Tonight, in Durham, 87 college professors and instructors are hurting. The outside world has misunderstood them. Goodness, they didn't mean to claim the lacrosse players were guilty of gang rape.
They just meant to say that all of you are guilty for making that racist gang rape possible. Even though it didn't happen. Because, you know, it's just like what's happening every day to students at Duke.
But first: please, America, re-read their "listening" statement . They never flat-out say that the lacrosse team members are guilty of gang rape. They make the requisite qualifications: "Regardless of the results of the police investigation," "If it turns out that these students are guilty," "the disaster didn't begin on March 13th and won't end with what the police say or the court decides." See?
Remember that while you consider their other statements of drop-jawed hysteria: "illuminated in this moment's extraordinary spotlight [is] what [students] live with every day"; "These students are shouting and whispering about what happened to this young woman and to themselves"; "This is not a different experience for us here at Duke ... We go to class with racist classmates, we go to the gym with people who are racists"; "students know that the disaster didn't begin on March 13th."
No, they never said the lacrosse players were guilty of gang rape. They took the occasion of a horrific crime to vent their spleen at the student body and community at large, accusing untold numbers of students and community members of racism and sexual violence the level of which was creating a climate in which "every day" was just like gang rape and sexual battery for lots of students.
For some reason, that appalled many of those people, a reaction that shocked the professors. They've had those sentiments for years and no one's ever objected before! Of course, they don't normally take those sentiments outside the Gothic halls into what people in the university and out of it call "the real world."
Be that as it may, people were misconstruing their meaning, and they couldn't allow that to continue. Well, not beyond nine months. Two months if you start counting from when the Duke African and African American Studies pulled the "listening statement" off its web site mere hours after discovering people in "the real world" were linking to it and discussing it.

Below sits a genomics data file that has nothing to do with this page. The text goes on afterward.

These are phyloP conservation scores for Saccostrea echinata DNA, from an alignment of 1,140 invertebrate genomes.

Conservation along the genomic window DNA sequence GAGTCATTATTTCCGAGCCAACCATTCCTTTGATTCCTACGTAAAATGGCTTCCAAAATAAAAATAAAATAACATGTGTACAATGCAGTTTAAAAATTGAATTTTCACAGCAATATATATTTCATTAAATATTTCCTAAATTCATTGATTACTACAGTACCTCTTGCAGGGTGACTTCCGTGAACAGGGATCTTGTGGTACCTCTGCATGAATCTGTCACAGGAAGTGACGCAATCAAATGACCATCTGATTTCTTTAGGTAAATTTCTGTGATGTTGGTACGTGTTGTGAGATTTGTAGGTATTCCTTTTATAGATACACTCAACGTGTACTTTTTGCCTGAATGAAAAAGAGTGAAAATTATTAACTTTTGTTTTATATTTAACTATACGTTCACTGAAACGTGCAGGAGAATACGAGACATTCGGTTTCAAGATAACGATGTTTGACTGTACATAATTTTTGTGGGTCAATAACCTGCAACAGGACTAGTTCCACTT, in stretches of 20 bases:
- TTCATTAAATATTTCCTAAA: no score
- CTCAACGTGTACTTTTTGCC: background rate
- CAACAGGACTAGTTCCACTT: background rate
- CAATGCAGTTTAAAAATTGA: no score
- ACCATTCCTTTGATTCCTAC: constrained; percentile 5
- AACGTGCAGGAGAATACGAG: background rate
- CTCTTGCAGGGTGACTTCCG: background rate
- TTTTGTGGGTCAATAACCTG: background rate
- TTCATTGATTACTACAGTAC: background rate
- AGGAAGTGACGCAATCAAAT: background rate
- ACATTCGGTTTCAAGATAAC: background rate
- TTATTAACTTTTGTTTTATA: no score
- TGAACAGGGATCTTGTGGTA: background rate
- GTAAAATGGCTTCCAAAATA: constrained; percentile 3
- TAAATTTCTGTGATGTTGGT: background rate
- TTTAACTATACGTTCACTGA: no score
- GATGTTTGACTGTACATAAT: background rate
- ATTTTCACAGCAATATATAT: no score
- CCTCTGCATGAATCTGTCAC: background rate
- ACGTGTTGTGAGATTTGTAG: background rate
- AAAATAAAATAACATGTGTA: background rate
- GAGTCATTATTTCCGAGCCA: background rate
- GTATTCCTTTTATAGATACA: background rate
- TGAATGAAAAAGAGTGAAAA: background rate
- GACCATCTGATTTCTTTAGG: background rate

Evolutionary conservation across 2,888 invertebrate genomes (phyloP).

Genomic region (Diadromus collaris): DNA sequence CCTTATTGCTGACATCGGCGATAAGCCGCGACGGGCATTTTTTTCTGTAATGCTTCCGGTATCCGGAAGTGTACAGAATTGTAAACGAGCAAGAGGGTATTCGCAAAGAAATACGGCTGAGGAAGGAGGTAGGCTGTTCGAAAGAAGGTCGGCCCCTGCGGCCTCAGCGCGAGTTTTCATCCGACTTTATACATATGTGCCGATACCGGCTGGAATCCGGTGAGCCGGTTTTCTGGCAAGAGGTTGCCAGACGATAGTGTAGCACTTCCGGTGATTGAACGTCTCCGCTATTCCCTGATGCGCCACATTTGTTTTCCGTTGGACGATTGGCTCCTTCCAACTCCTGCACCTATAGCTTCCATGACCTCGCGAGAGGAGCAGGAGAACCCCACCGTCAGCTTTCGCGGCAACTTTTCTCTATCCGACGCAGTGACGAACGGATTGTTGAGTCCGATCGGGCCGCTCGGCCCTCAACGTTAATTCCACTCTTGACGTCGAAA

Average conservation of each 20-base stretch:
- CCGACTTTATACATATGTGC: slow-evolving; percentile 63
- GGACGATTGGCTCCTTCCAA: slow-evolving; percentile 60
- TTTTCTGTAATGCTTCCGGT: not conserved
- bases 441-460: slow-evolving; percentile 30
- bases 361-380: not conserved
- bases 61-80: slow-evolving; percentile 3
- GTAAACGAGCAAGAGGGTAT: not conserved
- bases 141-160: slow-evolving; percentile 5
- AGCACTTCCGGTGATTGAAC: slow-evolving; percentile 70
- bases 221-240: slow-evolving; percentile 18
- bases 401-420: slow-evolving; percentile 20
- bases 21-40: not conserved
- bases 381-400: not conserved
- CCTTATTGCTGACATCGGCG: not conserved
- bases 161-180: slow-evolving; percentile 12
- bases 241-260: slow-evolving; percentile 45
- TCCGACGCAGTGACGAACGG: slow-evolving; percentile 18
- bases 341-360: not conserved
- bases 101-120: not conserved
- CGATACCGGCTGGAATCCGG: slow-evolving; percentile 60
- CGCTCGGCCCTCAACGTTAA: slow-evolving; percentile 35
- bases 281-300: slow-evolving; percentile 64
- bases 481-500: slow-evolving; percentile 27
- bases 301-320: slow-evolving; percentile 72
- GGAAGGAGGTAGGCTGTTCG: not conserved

There being no Memory Hole in cyberspace, the professors eventually decided to address the controversy directly. In their new explanation, they say they "understand the ad instead as a call to action on important, longstanding issues on and around our campus, an attempt to channel the attention generated by the incident to addressing these."
Yes. That's exactly what they tried – to hijack what would have been the most shocking crime in Duke history bar none, pretend that it was normal, and use that perversion to justify endless, tedious harangues about how bad Duke, Durham and society at large has always been.
"We stand by the claim that issues of race and sexual violence on campus are real," the new statement concludes. Perplexingly, the full truth of this statement escapes the ones making it. Let's revisit some recent issues of race and sexual violence on Duke's campus.
In 1997 students were greeted with a lurid display: a mock lynching of a black doll. The doll was hanged from a tree bearing a sign that read "Duke hasn't changed." The site of the mock lynching was significant; it was the gathering place for members of the Black Student Alliance.
The incident roiled the campus. A "racial crime" had taken place, one that proved how fractured race relations were at Duke. And so it seemed -- until the perpetrators were found to be black student activists who wanted to foster that very impression.
At that point, the hoaxers were defended in much the same way the professors are defending themselves. An editorial in the Duke
In Fall 2004, there was another terrifying sexual assault. A woman said she had been attacked from behind while jogging near Duke Forest by a man who placed a cord around her neck. The campus was once again wracked by a "culture of fear" and "hysteria."
By 2004, it seemed that the Duke community had learned a valuable lesson. The Chronicle reported, "When students learned last week that one of the instigating events for the move was likely fabricated, they criticized anew the way the University handled the situation."
“We went from too little to too much,” one student told the paper. “One event should not have led to a bunch of reactions. It should have been an analysis of the whole situation."
Another student noticed, "Whenever one thing bad happens, the campus will sort of freak out. This just shows that that isn't always the best thing."
But the campus that had been subject to numerous hoaxed incidents of racial and sexual violence had yet to witness the level of "freaking out" it would reach in 2006. Sure, there have been numerous rapes in Durham before and since (there were 91 rapes reported in 2004, and the first half of 2006 there were 39 other rapes reported), but not one of them has received any attention from the freakers, the pot-bangers, the placard-waivers, the student-flunkers and statement-writers. Nor did the recent murder of a graduate student and academic stand-out from N.C. Central University (where the stripper attended). Those crimes didn't offer a "perfect storm" of racial, sexual and class-related issues; they presented no opportunity to hijack. So freaking out was reserved for what turned out to be the biggest hoax at Duke so far.
No, the lesson of past hoaxes hadn't been learned after all at one of the nation's most prestigious institutions of higher learning. It seems Duke hasn't changed.